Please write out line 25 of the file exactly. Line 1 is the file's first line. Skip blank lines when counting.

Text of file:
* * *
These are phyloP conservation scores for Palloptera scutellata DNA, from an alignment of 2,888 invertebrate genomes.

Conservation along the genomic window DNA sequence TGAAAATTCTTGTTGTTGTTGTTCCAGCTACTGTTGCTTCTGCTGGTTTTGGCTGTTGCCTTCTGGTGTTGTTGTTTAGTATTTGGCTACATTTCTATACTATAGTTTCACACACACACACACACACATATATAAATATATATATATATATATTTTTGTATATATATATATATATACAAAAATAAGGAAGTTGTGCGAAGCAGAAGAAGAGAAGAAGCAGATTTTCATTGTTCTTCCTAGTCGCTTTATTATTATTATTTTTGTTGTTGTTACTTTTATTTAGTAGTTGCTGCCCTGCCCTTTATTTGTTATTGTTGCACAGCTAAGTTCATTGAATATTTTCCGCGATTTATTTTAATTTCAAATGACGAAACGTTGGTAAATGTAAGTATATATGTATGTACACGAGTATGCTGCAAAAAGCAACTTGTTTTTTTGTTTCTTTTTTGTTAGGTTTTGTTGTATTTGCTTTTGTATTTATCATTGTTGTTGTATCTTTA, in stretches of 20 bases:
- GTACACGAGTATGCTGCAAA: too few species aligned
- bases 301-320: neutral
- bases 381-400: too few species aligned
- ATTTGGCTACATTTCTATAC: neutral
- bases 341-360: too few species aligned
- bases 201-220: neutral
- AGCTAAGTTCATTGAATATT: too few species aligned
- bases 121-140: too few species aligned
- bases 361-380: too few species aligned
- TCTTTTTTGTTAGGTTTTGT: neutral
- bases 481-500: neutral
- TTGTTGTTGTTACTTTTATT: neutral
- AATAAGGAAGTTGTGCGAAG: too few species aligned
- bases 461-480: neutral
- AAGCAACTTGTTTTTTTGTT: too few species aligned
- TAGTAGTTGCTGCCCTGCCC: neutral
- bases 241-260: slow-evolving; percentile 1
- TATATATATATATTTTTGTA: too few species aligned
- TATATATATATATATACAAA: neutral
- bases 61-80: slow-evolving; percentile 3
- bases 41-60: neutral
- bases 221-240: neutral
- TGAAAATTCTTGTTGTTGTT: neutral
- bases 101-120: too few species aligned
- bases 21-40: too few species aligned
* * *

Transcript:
- TGAAAATTCTTGTTGTTGTT: neutral